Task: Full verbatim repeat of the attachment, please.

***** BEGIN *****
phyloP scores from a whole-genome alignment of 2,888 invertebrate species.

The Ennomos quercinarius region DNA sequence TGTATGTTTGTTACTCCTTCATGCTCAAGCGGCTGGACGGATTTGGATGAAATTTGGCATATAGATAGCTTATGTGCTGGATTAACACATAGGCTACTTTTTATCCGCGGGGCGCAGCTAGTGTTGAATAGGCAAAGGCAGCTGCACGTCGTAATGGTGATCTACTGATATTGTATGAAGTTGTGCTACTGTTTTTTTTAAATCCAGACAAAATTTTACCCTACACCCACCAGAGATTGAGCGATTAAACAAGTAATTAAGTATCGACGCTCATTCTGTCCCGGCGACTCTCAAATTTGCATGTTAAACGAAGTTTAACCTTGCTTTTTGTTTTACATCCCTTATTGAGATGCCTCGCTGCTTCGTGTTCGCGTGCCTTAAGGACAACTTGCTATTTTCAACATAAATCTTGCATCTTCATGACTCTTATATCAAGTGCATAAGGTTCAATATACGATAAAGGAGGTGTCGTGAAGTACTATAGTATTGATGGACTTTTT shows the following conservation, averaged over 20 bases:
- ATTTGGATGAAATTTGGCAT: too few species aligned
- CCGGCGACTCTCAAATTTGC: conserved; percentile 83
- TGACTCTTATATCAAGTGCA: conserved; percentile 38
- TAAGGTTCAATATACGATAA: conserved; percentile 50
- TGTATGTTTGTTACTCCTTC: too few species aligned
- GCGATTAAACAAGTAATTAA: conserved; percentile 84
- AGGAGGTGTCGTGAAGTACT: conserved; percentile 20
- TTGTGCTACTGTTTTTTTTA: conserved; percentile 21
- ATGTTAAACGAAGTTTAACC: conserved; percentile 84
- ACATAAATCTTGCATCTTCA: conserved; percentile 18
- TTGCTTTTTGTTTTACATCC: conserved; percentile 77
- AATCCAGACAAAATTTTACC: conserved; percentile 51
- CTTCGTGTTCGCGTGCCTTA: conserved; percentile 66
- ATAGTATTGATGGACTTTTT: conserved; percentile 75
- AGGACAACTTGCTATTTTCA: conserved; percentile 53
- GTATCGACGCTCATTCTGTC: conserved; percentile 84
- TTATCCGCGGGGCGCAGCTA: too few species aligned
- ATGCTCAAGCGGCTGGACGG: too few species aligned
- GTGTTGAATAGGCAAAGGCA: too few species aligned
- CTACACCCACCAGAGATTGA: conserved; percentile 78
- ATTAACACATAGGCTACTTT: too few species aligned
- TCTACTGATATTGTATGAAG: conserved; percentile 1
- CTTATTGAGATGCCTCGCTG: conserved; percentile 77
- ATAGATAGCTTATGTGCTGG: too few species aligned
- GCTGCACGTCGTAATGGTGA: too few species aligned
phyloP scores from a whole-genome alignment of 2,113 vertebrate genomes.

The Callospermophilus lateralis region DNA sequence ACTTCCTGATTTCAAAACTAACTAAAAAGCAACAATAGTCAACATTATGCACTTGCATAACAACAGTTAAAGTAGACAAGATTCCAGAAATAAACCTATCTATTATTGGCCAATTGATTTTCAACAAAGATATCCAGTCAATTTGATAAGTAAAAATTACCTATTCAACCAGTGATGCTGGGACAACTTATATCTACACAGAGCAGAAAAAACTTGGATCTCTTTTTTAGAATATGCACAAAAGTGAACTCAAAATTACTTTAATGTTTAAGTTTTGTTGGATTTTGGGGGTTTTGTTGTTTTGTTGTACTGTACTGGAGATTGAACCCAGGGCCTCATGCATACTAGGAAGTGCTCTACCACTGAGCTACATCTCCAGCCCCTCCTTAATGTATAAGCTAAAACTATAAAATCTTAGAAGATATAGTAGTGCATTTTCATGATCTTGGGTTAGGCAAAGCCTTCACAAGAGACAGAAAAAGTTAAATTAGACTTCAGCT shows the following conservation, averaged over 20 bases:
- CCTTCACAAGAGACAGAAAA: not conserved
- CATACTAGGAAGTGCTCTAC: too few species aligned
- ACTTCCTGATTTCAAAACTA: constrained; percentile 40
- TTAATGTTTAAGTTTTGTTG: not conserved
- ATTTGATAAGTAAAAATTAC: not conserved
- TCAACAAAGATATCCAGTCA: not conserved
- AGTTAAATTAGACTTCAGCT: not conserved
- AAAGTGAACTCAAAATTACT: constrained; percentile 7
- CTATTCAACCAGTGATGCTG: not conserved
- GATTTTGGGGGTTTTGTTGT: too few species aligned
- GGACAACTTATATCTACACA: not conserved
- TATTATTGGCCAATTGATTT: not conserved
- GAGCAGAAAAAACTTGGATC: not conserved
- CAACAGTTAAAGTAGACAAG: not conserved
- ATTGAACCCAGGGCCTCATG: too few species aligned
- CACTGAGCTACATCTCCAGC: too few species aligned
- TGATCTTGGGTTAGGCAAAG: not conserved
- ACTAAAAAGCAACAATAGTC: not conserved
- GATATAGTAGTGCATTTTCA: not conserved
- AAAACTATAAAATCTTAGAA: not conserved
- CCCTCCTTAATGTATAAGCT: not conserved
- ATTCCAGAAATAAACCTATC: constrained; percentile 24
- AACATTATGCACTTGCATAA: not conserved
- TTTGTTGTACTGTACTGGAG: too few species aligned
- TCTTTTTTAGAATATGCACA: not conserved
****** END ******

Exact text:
phyloP scores from a whole-genome alignment of 2,888 invertebrate species.

The Ennomos quercinarius region DNA sequence TGTATGTTTGTTACTCCTTCATGCTCAAGCGGCTGGACGGATTTGGATGAAATTTGGCATATAGATAGCTTATGTGCTGGATTAACACATAGGCTACTTTTTATCCGCGGGGCGCAGCTAGTGTTGAATAGGCAAAGGCAGCTGCACGTCGTAATGGTGATCTACTGATATTGTATGAAGTTGTGCTACTGTTTTTTTTAAATCCAGACAAAATTTTACCCTACACCCACCAGAGATTGAGCGATTAAACAAGTAATTAAGTATCGACGCTCATTCTGTCCCGGCGACTCTCAAATTTGCATGTTAAACGAAGTTTAACCTTGCTTTTTGTTTTACATCCCTTATTGAGATGCCTCGCTGCTTCGTGTTCGCGTGCCTTAAGGACAACTTGCTATTTTCAACATAAATCTTGCATCTTCATGACTCTTATATCAAGTGCATAAGGTTCAATATACGATAAAGGAGGTGTCGTGAAGTACTATAGTATTGATGGACTTTTT shows the following conservation, averaged over 20 bases:
- ATTTGGATGAAATTTGGCAT: too few species aligned
- CCGGCGACTCTCAAATTTGC: conserved; percentile 83
- TGACTCTTATATCAAGTGCA: conserved; percentile 38
- TAAGGTTCAATATACGATAA: conserved; percentile 50
- TGTATGTTTGTTACTCCTTC: too few species aligned
- GCGATTAAACAAGTAATTAA: conserved; percentile 84
- AGGAGGTGTCGTGAAGTACT: conserved; percentile 20
- TTGTGCTACTGTTTTTTTTA: conserved; percentile 21
- ATGTTAAACGAAGTTTAACC: conserved; percentile 84
- ACATAAATCTTGCATCTTCA: conserved; percentile 18
- TTGCTTTTTGTTTTACATCC: conserved; percentile 77
- AATCCAGACAAAATTTTACC: conserved; percentile 51
- CTTCGTGTTCGCGTGCCTTA: conserved; percentile 66
- ATAGTATTGATGGACTTTTT: conserved; percentile 75
- AGGACAACTTGCTATTTTCA: conserved; percentile 53
- GTATCGACGCTCATTCTGTC: conserved; percentile 84
- TTATCCGCGGGGCGCAGCTA: too few species aligned
- ATGCTCAAGCGGCTGGACGG: too few species aligned
- GTGTTGAATAGGCAAAGGCA: too few species aligned
- CTACACCCACCAGAGATTGA: conserved; percentile 78
- ATTAACACATAGGCTACTTT: too few species aligned
- TCTACTGATATTGTATGAAG: conserved; percentile 1
- CTTATTGAGATGCCTCGCTG: conserved; percentile 77
- ATAGATAGCTTATGTGCTGG: too few species aligned
- GCTGCACGTCGTAATGGTGA: too few species aligned
phyloP scores from a whole-genome alignment of 2,113 vertebrate genomes.

The Callospermophilus lateralis region DNA sequence ACTTCCTGATTTCAAAACTAACTAAAAAGCAACAATAGTCAACATTATGCACTTGCATAACAACAGTTAAAGTAGACAAGATTCCAGAAATAAACCTATCTATTATTGGCCAATTGATTTTCAACAAAGATATCCAGTCAATTTGATAAGTAAAAATTACCTATTCAACCAGTGATGCTGGGACAACTTATATCTACACAGAGCAGAAAAAACTTGGATCTCTTTTTTAGAATATGCACAAAAGTGAACTCAAAATTACTTTAATGTTTAAGTTTTGTTGGATTTTGGGGGTTTTGTTGTTTTGTTGTACTGTACTGGAGATTGAACCCAGGGCCTCATGCATACTAGGAAGTGCTCTACCACTGAGCTACATCTCCAGCCCCTCCTTAATGTATAAGCTAAAACTATAAAATCTTAGAAGATATAGTAGTGCATTTTCATGATCTTGGGTTAGGCAAAGCCTTCACAAGAGACAGAAAAAGTTAAATTAGACTTCAGCT shows the following conservation, averaged over 20 bases:
- CCTTCACAAGAGACAGAAAA: not conserved
- CATACTAGGAAGTGCTCTAC: too few species aligned
- ACTTCCTGATTTCAAAACTA: constrained; percentile 40
- TTAATGTTTAAGTTTTGTTG: not conserved
- ATTTGATAAGTAAAAATTAC: not conserved
- TCAACAAAGATATCCAGTCA: not conserved
- AGTTAAATTAGACTTCAGCT: not conserved
- AAAGTGAACTCAAAATTACT: constrained; percentile 7
- CTATTCAACCAGTGATGCTG: not conserved
- GATTTTGGGGGTTTTGTTGT: too few species aligned
- GGACAACTTATATCTACACA: not conserved
- TATTATTGGCCAATTGATTT: not conserved
- GAGCAGAAAAAACTTGGATC: not conserved
- CAACAGTTAAAGTAGACAAG: not conserved
- ATTGAACCCAGGGCCTCATG: too few species aligned
- CACTGAGCTACATCTCCAGC: too few species aligned
- TGATCTTGGGTTAGGCAAAG: not conserved
- ACTAAAAAGCAACAATAGTC: not conserved
- GATATAGTAGTGCATTTTCA: not conserved
- AAAACTATAAAATCTTAGAA: not conserved
- CCCTCCTTAATGTATAAGCT: not conserved
- ATTCCAGAAATAAACCTATC: constrained; percentile 24
- AACATTATGCACTTGCATAA: not conserved
- TTTGTTGTACTGTACTGGAG: too few species aligned
- TCTTTTTTAGAATATGCACA: not conserved